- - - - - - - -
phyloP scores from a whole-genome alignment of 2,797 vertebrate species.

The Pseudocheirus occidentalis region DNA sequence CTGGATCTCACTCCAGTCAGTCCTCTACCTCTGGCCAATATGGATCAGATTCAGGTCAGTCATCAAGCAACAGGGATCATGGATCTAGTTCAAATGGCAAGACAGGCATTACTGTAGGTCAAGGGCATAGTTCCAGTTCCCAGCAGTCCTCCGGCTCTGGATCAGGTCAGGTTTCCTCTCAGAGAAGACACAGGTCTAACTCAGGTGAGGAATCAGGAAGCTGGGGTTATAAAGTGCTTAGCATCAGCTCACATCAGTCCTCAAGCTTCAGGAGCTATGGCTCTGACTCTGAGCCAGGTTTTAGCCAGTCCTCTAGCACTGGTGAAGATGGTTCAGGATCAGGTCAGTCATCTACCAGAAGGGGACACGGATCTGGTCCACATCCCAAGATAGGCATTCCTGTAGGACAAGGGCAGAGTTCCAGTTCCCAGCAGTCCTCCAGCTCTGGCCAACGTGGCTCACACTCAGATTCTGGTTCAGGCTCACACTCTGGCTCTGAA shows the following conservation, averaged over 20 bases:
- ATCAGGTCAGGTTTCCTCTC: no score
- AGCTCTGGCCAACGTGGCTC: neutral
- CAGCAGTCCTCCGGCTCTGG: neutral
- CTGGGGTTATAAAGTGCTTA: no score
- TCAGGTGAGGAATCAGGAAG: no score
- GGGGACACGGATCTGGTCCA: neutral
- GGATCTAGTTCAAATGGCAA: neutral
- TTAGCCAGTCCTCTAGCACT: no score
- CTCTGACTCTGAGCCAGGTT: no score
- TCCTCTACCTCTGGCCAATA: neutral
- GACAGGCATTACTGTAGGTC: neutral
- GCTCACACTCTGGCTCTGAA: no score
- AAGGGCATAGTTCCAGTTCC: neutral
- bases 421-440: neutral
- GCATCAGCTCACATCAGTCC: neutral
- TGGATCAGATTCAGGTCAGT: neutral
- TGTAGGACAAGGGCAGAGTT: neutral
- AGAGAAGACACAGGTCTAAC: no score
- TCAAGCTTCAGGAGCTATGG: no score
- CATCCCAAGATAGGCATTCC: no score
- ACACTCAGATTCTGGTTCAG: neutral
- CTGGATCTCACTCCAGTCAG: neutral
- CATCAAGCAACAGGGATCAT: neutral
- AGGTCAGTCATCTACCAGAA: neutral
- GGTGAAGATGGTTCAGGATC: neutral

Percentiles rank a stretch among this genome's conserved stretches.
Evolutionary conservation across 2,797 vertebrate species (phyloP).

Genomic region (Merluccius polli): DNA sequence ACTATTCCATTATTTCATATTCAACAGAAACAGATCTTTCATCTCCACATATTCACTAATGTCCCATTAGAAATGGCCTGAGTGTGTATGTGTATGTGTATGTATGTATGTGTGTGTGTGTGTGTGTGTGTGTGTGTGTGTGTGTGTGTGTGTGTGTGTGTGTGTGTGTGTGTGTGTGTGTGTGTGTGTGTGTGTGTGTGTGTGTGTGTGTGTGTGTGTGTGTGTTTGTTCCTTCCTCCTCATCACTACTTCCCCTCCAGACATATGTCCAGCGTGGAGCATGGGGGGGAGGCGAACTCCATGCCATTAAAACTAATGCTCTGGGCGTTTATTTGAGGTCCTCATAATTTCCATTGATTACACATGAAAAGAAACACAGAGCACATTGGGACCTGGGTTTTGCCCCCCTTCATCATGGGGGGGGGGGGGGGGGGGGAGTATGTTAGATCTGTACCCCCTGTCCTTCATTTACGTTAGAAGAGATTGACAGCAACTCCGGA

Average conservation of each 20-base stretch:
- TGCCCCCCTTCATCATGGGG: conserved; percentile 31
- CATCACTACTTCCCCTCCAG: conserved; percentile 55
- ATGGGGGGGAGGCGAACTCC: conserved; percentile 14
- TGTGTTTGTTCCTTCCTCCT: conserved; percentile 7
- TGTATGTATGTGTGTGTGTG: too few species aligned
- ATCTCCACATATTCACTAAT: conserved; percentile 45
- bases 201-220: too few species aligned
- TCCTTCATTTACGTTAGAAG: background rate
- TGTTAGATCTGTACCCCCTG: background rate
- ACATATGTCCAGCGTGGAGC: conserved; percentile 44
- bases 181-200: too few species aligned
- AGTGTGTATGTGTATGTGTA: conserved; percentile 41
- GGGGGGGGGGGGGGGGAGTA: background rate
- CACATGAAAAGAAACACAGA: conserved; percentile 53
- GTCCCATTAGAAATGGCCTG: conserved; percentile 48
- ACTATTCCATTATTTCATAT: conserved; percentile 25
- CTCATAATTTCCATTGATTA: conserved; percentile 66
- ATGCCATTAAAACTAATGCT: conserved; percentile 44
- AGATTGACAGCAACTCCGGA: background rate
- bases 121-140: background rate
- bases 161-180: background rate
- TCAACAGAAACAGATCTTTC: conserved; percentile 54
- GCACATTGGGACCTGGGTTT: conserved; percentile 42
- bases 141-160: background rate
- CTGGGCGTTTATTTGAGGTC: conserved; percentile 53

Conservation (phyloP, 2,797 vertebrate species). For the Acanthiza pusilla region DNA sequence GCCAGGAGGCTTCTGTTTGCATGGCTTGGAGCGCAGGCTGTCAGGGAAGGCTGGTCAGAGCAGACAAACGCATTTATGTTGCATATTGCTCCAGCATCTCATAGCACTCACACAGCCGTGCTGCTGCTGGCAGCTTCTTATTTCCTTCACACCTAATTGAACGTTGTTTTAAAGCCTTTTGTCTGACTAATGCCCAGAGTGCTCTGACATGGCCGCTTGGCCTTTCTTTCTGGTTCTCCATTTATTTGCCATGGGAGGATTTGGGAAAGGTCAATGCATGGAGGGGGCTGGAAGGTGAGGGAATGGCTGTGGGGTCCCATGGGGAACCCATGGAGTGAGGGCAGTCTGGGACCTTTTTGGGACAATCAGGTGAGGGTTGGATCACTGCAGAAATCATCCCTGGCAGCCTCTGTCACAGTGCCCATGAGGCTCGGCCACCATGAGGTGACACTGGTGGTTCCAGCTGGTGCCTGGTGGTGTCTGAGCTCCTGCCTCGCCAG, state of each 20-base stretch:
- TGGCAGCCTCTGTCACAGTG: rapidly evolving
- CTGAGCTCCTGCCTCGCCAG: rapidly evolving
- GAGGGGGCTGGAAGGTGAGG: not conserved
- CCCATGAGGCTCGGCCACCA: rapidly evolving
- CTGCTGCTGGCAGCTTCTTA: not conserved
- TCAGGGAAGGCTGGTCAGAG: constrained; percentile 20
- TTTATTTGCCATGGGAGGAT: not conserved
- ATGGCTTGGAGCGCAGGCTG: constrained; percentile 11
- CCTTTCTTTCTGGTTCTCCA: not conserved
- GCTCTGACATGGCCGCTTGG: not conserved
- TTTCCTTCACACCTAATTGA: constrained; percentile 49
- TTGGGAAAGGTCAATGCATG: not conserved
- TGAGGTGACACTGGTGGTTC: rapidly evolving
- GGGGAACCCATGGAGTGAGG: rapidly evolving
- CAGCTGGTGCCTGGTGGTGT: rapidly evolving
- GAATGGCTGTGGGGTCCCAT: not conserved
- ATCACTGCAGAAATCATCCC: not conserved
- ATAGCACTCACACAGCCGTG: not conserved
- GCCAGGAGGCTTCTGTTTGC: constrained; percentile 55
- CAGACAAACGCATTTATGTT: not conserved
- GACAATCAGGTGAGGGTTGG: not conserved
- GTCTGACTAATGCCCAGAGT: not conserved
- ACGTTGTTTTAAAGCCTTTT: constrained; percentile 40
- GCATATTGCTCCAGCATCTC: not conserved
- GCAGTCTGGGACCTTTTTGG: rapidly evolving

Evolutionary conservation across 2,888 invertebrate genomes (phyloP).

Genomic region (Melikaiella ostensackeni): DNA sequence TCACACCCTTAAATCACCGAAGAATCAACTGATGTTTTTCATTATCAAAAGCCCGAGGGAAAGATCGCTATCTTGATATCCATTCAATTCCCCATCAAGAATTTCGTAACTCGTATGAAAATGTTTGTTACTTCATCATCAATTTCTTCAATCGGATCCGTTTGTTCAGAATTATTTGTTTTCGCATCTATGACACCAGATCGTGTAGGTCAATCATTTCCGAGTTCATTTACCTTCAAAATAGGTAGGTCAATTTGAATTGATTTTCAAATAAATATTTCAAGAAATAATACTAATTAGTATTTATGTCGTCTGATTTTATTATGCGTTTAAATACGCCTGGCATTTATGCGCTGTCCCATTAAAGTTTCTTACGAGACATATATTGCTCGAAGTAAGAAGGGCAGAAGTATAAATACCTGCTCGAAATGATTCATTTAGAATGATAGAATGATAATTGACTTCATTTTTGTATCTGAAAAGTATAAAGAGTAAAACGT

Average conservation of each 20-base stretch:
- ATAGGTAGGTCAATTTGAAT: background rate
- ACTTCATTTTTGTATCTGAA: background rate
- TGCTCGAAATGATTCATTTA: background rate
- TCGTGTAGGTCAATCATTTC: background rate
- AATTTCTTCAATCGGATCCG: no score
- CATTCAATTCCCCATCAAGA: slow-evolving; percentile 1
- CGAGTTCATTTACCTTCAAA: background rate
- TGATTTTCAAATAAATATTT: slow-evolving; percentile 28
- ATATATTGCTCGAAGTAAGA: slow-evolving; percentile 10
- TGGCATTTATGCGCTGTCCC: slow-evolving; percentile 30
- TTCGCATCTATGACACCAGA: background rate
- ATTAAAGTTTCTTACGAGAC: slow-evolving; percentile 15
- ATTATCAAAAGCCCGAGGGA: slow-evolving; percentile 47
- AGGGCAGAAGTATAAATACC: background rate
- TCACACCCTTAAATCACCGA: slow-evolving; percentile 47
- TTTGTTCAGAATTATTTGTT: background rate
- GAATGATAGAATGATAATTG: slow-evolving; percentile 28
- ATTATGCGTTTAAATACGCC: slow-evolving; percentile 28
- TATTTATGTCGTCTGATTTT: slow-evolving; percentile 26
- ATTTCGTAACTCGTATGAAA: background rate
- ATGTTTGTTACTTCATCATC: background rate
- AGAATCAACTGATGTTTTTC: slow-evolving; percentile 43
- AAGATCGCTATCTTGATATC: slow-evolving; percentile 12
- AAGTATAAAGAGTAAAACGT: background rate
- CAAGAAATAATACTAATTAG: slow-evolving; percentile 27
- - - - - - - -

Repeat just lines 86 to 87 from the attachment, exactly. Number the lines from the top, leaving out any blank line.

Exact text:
- ATAGGTAGGTCAATTTGAAT: background rate
- ACTTCATTTTTGTATCTGAA: background rate